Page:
The Saar (actually la Sarre in French) in this story is a river near the border of France and Germany. The story is set in Alsace, which is bordered by that river. (As I wrote in my previous answer about this short story, Alsace has long been a bone of contention between France and Germany.) The "sliding on the river" is based on the following ...


6

It is likely that the Pandit was a member of the Zamindari aristocratic class. Historically they were administrators rather than outright owners of land, but were co-opted by the British regime as revenue collectors and to enable this they were made the possessors of the land. The position of the Zamindars changed, the zamindars were earlier the ...


6

He's reflecting on a memory from 50 years ago (it might not be exactly 50 with poetic license). And, at the time of the story, his father has been dead for thirty years. The specific memory he's recalling is mentioned in the following text: Why did he feel so awake tonight? He slipped back in time, as he did so easily nowadays. He was fifteen years old and ...


6

Since the narrator of this excerpt is near-sighted, he needs either glasses or contact lenses to see things sharply, especially at a distance. Wearing glasses would cover part of his face, so it would not get the same tan as the rest of his face. (For an illustration of this effect, see the article Learn From the Burn to Ban the Tan by Scott LaFee (School of ...


5

I found this question while reading the same story, but I was puzzled at what "go for lost" meant instead. Anyway, I think I might be able to help you. For context, I'm from the Philippines and my native language is Filipino. The phrase "Kung mapatay 'di madedeadball." is in colloquial Filipino. Here's the breakdown: Kung = if; mapatay = ...


5

Are you sure it's by Roald Dahl? That description makes it sound oddly like "They Never Get Caught", but that's by Margery Allingham and is from 1936. Harold Brownrigg, the villain of the piece, is a chemist and has the strange habit of lying down on his couch every Saturday evening and drinking brandy until he literally cannot move (not because ...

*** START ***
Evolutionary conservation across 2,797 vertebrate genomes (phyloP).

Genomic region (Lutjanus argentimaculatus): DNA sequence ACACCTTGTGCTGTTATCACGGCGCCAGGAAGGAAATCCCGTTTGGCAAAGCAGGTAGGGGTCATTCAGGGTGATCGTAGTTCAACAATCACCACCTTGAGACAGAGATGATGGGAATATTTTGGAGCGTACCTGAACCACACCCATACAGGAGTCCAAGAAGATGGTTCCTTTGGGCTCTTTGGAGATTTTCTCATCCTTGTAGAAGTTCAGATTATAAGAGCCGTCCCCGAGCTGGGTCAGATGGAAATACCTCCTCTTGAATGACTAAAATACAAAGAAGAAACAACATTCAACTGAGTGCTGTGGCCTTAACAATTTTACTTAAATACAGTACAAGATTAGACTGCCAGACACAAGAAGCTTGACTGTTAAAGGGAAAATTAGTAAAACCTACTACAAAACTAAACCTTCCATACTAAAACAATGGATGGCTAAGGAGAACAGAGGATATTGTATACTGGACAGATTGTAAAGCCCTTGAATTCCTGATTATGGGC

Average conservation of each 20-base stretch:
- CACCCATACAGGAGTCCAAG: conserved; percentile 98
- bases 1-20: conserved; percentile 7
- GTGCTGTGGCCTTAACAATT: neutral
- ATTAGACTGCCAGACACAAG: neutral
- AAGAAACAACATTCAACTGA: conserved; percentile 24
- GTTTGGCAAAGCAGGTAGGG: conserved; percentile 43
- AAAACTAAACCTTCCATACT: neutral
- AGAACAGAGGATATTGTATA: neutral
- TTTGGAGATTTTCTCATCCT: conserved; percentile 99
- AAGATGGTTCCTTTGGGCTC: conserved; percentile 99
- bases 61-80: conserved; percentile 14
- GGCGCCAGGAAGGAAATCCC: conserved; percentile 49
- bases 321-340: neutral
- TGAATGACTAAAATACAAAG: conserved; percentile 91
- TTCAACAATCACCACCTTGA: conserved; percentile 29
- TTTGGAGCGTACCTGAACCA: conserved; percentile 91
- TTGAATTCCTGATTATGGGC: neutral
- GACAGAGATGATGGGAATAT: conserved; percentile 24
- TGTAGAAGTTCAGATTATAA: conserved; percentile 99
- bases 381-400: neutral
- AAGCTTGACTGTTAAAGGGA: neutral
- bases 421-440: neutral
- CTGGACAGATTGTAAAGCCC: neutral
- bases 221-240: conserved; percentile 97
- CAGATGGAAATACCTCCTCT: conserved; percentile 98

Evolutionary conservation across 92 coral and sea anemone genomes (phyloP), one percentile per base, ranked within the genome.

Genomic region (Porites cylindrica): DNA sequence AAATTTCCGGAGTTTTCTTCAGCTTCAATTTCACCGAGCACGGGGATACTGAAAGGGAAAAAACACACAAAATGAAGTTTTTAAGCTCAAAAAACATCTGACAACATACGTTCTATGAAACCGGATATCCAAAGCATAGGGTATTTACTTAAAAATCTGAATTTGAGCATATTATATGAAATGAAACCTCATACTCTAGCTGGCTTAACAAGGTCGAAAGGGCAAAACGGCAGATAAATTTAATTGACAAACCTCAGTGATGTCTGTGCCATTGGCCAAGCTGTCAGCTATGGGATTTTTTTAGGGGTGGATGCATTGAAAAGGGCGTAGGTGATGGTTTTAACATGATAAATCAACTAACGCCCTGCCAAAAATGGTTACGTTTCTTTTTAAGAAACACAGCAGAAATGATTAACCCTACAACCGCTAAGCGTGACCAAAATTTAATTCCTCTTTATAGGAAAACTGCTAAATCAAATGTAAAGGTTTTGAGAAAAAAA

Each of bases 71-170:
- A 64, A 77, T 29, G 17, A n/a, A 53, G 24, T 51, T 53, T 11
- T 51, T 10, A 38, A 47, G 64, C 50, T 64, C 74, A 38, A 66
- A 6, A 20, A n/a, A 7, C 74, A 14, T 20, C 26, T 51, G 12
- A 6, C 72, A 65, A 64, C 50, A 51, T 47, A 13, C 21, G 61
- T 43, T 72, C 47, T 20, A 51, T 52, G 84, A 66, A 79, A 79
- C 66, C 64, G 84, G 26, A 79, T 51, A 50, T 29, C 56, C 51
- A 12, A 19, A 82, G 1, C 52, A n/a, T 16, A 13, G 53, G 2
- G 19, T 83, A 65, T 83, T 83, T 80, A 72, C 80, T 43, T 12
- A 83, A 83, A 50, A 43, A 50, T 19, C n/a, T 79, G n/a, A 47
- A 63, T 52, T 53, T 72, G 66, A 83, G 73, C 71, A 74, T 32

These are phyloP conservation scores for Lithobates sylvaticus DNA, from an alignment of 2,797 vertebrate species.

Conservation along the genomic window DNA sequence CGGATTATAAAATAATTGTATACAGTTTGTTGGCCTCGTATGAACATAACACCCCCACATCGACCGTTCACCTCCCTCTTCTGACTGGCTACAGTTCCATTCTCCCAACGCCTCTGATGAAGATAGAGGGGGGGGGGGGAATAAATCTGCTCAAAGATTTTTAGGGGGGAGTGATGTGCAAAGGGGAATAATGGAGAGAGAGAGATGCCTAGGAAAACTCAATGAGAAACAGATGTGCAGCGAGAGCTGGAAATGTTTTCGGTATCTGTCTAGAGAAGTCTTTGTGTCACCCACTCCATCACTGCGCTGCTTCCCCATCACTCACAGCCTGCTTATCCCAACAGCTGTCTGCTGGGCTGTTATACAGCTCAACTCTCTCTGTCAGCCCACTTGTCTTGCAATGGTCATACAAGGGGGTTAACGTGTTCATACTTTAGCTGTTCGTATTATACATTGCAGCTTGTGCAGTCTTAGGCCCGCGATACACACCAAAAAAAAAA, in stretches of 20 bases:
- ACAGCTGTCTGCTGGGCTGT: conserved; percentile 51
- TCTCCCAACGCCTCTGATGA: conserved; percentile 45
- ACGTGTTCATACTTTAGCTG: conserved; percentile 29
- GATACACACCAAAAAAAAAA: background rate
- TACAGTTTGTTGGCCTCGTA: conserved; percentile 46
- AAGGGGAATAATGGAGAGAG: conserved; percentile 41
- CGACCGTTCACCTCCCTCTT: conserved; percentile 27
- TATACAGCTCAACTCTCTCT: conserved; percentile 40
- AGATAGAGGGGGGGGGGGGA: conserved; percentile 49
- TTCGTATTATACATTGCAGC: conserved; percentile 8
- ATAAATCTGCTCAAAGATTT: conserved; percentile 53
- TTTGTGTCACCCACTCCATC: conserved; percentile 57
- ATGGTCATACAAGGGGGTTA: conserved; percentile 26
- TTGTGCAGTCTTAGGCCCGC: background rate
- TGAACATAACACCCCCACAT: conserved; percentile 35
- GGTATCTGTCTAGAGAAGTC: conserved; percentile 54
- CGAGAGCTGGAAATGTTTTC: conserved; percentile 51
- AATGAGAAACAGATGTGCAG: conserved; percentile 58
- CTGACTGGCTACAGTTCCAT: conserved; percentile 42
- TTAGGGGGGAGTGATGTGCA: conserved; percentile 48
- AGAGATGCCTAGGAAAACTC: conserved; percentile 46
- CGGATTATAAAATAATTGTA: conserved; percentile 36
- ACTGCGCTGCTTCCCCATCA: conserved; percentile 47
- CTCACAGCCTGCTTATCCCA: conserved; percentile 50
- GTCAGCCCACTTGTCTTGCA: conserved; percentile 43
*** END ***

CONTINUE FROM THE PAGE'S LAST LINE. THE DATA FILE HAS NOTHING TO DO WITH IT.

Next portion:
5

This is a traditional joke story, more amusing to the teller than the listener, that has existed for well over a hundred years. Dads tell the story to troll their kids. There are many versions. Sometimes it's soldiers hearing a tale told by their general. Sometimes it's children hearing a story told by their grandfather. Sometimes it's sailors hearing a ...


5

Normally, the American practice was that a man asked a woman to marry him, not for the woman to ask the man. For a woman to ask was very forward and unfeminine of her. There was a practice imported from Ireland that women could ask men to marry them in a leap year. Scheherazade is not only asking the king to marry her, she is doing it when it might be ...


5

This is "Do you exist, Mr. Jones?" (alternatively translated as "Are you there, Mr. Jones?") by Stanisław Lem: The protagonist, Harry Jones, is an auto racer. During his career, he had suffered multiple injuries and had all of his organs, including his brain, replaced by luxury prostheses. His brain, manufactured under the brand name &...


5

It may have a double meaning. Perverse can iteslf mean showing a deliberate and obstinate desire to behave in a way that is unreasonable or unacceptable and contrary to the accepted or expected standard or practice. (both definitions from Oxford Languages via Google) Depictions of the Madonna predominantly show her with downcast eyes either in modesty or ...